• Moncef Djaziri 22 November 2019
    Two presidents of the Libyan Central Bank (each one printing its own bills), practically two national oil companies with two distinct policies for the management of oil resources, two governments, and two parliaments. Despite the UN’s efforts, the contending Libyan parties have no yeat reached an accord, isn’t the road of dialogue and diplomacy leading to a stalemate?
  • Arturo Varvelli 5 October 2017
    Since the revolution in 2011, the Libyan crisis has increasingly imposed itself as a global issue. Particularly over the past few years, Libya has indeed moved from being a merely domestic dispute to gathering the interests of different foreign players, thus coming to represent a matter of international security
  • This short paper is meant to be an introduction intended to wonder whether Libya ever existed or is a modern invention1. Broadly speaking, the answer can be found in the following clear-cut sentence of Jamil Abu’n-Nasr: “The area forming present-day Libya begins to have its own political identity after the Arab conquest only with the establishment of Ottoman rule in it at the middle of the sixteenth century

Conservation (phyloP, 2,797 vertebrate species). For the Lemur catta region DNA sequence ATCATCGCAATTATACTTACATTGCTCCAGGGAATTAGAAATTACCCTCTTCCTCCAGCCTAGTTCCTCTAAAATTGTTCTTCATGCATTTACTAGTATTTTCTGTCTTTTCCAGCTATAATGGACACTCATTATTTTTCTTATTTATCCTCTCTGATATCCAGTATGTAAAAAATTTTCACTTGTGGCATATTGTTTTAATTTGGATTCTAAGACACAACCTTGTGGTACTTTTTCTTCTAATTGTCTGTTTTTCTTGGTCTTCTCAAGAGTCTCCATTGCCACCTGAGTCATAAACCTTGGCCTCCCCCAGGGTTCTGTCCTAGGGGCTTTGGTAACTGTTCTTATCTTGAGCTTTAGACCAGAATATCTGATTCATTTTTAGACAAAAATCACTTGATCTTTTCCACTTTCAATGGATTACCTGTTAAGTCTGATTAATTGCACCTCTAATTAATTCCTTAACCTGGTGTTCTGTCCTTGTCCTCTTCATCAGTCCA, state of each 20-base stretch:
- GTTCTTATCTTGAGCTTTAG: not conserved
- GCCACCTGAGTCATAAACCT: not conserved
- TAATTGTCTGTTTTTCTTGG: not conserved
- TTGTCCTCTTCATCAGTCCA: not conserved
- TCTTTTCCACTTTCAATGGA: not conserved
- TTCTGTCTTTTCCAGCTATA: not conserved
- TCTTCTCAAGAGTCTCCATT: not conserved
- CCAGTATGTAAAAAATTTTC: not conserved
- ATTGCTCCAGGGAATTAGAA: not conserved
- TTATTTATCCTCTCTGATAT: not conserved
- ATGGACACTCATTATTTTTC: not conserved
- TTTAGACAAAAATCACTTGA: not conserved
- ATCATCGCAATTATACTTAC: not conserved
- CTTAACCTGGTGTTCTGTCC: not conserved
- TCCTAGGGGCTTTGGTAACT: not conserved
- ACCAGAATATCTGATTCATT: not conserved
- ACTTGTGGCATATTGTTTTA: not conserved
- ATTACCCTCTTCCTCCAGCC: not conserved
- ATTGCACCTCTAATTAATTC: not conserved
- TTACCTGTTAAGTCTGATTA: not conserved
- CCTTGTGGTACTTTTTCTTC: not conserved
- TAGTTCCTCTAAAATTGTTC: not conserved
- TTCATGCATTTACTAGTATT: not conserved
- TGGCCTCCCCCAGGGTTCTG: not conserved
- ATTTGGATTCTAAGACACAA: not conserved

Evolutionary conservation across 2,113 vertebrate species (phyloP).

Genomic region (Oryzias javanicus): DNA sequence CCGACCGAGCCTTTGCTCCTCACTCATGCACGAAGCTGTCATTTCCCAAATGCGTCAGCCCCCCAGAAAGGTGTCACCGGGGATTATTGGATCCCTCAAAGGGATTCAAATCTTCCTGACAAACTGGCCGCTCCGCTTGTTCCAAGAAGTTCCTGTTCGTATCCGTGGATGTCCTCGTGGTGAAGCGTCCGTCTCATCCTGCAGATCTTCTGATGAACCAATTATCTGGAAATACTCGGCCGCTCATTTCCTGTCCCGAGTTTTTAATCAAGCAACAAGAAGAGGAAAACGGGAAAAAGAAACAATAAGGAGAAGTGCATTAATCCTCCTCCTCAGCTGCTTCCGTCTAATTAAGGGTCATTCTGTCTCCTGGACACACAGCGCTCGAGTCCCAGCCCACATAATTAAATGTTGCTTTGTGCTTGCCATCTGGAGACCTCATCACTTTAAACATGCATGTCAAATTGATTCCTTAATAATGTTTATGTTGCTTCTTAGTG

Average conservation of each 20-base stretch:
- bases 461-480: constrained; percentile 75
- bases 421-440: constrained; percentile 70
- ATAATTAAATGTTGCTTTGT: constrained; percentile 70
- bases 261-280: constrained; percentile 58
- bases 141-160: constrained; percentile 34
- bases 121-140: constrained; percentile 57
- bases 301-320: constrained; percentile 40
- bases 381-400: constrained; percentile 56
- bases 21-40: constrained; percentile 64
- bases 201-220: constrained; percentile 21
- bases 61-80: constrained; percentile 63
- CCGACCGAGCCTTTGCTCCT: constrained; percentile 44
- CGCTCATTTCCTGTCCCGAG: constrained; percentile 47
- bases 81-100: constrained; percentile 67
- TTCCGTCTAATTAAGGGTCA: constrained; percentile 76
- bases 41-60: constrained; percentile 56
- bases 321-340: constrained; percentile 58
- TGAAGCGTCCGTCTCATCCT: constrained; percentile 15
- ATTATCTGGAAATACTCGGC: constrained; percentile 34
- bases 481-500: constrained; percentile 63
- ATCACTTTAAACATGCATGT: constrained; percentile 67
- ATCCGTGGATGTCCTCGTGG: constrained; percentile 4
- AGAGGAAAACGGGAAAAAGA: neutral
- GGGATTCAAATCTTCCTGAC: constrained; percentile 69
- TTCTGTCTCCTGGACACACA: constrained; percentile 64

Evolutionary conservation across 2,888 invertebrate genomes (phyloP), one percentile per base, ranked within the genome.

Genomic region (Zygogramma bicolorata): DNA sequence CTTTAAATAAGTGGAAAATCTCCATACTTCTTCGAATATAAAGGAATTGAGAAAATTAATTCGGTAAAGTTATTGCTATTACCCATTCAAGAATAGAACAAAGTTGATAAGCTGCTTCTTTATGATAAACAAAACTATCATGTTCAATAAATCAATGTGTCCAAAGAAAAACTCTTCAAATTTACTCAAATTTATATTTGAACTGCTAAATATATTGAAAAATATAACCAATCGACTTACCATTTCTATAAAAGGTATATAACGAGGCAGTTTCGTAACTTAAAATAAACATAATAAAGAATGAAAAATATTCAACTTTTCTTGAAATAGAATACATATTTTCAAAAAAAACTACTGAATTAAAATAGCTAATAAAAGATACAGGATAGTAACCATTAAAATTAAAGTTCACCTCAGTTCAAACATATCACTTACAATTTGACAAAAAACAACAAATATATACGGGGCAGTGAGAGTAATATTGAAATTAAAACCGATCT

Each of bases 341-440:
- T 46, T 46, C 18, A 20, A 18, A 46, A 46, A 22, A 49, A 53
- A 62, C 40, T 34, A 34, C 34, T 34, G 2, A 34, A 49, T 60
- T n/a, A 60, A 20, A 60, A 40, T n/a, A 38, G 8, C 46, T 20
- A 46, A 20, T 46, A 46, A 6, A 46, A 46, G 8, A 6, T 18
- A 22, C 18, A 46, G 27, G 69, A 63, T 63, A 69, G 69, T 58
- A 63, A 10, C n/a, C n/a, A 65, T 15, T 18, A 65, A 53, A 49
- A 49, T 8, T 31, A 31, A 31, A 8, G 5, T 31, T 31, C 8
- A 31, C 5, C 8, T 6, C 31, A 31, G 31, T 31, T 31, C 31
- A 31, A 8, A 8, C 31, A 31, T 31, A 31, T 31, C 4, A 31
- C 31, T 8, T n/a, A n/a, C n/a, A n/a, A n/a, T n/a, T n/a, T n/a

• Mohamed Haddad 12 October 2015
    I can still remember that Saturday, October 12th 2013. We were preparing to open our workshop on “Civil Society’s Role in the Success of National Dialogue” when, all of a sudden, a group of police officers came into the room and searched it thoroughly. We learned later that they had been warned about the presence of a suspicious object. Having started later than scheduled, the workshop was still in the middle of its opening session when a militia group invaded the conference hall to disrupt our work, incessantly chanting slogans against dialogue. We had invited the representatives of all the most important political parties, but the Nida Tounes (Call for Tunisia) representative had been prevented from entering.
  • Silvio Fagiolo 19 July 2011
    In Egypt, as in Tunisia, democracy is something still to be shaped, but these societies are not voiceless, nor are they without public opinion. The oppositions consist of a broad galaxy of movements, but they are not burning Israeli or American flags in the streets. They are demanding rights, transparency and legality. Resetdoc presents an article by our late and much missed friend Silvio Fagiolo, a scholar and former ambassador to Egypt, who died a few days ago. This article was published in the March-April 2011 issue of our magazine Reset, devoted to the Arab Spring.
  • Massimo Campanini 1 February 2011
    One of the brighter aspects is the popular participation in a largely spontaneous and uncoordinated movement, which cuts across Egyptian society and sees mainly women and young people demonstrating. However there is a lack of an executive body of the revolution, a party in particular that could act as a hegemonic drive and one that is able to interpret the revolt in institutional terms.
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